The Internet has been a real boon to crime solvers. It seems like every other day we hear about the Internet or social media as the platform that helped solved a crime. Think of the Steubenville rapists. Autumn Pasquale's suspected killers were arrested after their own mother saw them make incriminating comments on Facebook. But who knew that Facebook could solve a cold case crime that was 45 years old! That's reportedly what happened when a retired detective decided to post about an unsolved crime regarding a 4-year-old girl who died after being hit by a car that then took off from the scene.
Back in 1968, cops were stymied after 4-year-old Carolee Sadie Ashby was hit while crossing the street with her 15-year-old sister and cousin. The two other girls weren't hurt, but little Carolee died from her injuries.
At the time, police questioned a man named Douglas Parkhurst, when they learned he'd been in a car accident the same night as the hit-and-run. But Parkhurst claimed no knowledge of the Carolee killing and said his accident had been in another town. In the Mad Men-ish world of no surveillance cameras on every corner, no online crowdsourcing, and no evidence to prove otherwise, police had to let him go.
Fast forward to early last year, when detective Lt. Russ Johnson posted details of the case to a local history Facebook page. Amazingly, a former resident of the town in upstate New York where the crime took place, Fulton, saw the posting and the names rang a bell.
She contacted police to tell them that long ago she'd been approached by a member of the Parkhurst family and asked to say that she was with Douglas and his brother on the night in question. She refused to do so.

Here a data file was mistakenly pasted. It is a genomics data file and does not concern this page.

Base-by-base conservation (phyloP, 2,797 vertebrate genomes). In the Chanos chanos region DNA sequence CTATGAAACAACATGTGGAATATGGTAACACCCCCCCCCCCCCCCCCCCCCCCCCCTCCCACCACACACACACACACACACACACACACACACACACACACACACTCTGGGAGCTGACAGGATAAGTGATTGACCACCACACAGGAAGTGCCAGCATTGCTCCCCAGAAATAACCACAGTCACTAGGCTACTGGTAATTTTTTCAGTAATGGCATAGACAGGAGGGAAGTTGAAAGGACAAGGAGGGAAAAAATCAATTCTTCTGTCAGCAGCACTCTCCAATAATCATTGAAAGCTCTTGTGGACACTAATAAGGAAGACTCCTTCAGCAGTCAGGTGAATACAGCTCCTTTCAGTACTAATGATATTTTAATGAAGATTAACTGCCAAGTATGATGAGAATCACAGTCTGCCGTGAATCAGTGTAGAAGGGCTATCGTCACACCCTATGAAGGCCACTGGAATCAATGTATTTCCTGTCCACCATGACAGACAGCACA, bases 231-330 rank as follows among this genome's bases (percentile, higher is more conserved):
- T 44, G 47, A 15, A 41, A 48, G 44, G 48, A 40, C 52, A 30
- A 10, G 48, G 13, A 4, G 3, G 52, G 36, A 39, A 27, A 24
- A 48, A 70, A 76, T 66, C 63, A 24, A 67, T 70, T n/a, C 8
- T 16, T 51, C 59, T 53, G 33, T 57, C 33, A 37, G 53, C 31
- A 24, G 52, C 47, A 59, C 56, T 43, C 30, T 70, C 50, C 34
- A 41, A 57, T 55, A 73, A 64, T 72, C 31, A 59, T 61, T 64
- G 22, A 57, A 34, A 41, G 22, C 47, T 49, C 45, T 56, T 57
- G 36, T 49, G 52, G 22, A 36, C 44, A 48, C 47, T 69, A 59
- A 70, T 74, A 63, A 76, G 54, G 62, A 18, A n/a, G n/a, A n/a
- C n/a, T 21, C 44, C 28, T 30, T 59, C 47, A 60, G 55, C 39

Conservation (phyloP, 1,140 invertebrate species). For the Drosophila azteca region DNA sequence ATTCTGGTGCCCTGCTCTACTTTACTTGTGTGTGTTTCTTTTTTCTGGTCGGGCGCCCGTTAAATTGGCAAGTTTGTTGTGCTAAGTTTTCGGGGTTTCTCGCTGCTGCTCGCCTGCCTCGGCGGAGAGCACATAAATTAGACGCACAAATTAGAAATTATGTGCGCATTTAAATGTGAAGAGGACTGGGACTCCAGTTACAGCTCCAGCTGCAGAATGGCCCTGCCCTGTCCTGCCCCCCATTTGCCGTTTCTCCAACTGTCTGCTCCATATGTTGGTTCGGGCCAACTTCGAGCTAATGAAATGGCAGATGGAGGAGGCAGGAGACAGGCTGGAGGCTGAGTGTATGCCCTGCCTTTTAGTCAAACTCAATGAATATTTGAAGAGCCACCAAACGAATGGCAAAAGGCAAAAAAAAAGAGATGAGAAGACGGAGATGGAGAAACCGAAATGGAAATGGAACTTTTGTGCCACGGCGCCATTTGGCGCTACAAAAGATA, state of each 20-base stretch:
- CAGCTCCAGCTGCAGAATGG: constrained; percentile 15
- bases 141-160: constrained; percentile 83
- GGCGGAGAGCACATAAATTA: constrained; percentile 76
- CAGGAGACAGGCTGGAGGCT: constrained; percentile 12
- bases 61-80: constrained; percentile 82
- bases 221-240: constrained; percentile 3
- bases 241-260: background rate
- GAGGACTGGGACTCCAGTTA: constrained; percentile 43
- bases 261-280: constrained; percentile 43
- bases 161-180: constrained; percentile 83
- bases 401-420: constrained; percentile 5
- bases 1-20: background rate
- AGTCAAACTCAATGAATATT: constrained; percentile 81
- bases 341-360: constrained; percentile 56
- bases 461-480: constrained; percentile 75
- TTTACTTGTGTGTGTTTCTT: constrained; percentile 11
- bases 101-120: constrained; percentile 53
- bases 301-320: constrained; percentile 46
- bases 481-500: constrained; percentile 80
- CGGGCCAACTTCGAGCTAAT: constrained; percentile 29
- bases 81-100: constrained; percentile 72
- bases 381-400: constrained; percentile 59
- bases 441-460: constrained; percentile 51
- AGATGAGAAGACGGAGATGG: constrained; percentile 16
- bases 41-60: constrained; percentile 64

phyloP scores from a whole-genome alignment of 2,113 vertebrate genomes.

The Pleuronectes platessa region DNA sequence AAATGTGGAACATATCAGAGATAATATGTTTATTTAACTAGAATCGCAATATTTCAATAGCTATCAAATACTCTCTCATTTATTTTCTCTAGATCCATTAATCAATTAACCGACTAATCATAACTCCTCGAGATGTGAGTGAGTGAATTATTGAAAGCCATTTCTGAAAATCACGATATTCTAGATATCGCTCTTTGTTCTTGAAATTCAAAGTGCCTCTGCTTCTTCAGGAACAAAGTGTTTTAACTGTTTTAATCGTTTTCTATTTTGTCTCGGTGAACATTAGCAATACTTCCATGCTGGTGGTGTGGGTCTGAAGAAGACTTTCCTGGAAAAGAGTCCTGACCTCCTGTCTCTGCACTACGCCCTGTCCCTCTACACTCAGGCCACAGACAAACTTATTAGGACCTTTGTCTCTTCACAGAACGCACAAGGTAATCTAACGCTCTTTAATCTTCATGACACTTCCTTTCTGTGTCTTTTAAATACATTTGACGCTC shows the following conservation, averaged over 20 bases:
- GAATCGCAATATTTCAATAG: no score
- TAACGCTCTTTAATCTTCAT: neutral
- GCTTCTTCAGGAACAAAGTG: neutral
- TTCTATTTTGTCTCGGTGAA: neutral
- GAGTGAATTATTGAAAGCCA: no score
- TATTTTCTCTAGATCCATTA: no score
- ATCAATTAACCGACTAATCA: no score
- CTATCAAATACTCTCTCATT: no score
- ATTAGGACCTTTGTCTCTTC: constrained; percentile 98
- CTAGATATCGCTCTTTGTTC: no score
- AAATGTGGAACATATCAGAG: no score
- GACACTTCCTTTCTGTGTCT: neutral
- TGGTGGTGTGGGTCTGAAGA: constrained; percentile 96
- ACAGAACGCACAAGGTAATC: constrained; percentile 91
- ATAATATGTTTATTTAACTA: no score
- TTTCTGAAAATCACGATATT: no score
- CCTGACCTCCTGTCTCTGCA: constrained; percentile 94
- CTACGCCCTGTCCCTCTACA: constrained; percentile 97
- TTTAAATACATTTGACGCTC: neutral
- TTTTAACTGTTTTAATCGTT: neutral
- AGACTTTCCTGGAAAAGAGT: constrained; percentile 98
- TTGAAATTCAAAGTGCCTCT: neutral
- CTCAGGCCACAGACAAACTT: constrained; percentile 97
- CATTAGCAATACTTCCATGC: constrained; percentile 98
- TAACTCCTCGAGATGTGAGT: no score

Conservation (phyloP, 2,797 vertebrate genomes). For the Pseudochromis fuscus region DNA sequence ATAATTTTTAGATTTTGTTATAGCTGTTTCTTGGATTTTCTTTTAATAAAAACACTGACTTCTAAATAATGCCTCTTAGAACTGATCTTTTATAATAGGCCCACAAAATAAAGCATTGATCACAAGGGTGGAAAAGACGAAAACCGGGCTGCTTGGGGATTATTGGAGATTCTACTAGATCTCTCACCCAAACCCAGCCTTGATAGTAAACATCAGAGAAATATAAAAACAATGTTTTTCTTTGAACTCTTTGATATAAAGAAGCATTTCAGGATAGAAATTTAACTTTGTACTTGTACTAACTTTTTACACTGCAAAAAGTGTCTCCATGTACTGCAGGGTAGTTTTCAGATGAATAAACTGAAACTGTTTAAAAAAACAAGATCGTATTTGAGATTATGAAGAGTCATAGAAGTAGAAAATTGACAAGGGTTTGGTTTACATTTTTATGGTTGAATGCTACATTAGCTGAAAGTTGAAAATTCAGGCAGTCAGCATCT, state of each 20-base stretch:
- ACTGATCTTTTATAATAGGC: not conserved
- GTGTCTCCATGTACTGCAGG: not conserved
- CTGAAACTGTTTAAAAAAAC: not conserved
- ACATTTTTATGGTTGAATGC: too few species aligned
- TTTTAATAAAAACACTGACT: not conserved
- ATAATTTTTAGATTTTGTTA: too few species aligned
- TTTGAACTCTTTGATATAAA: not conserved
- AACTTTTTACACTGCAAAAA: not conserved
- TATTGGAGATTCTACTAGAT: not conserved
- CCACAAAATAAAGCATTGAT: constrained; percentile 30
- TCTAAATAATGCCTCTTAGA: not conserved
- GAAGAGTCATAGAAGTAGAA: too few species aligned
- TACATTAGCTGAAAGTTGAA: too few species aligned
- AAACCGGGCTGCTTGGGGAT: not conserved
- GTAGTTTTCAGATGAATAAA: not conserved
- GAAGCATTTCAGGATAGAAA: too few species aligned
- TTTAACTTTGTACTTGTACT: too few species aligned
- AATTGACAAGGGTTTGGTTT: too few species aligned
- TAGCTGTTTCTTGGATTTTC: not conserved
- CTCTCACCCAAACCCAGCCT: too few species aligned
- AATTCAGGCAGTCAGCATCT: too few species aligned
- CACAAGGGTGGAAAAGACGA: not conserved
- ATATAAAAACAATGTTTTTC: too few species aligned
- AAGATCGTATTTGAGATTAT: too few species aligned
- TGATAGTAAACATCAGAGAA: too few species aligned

This information prompted investigators to visit Parkhurst again. Now 62, Parkhurst was apparently tired of living with a guilty conscience. Over the course of several interviews, he reportedly confessed that he had been drinking that night, and when he hit Carolee, he thought he had run over an animal. He apparently admitting to lying in his initial interview.
Unfortunately, Parkhurst won't be charged because the statute of limitations has expired. Ugh!
What's amazing is that the resident who saw the detective's posting now lives in Florida. There is no way she would have connected with him without Facebook. And good on the detective for continuing to put the case out there in the public eye, despite it being 45 years old.
Unfortunately, there seems to be no real justice for little Carolee. But hopefully other detectives who long ago worked on cold cases will take Lt. Johnson's lead and others will find justice.
Have you ever solved a mystery online?
Image via English106/Flickr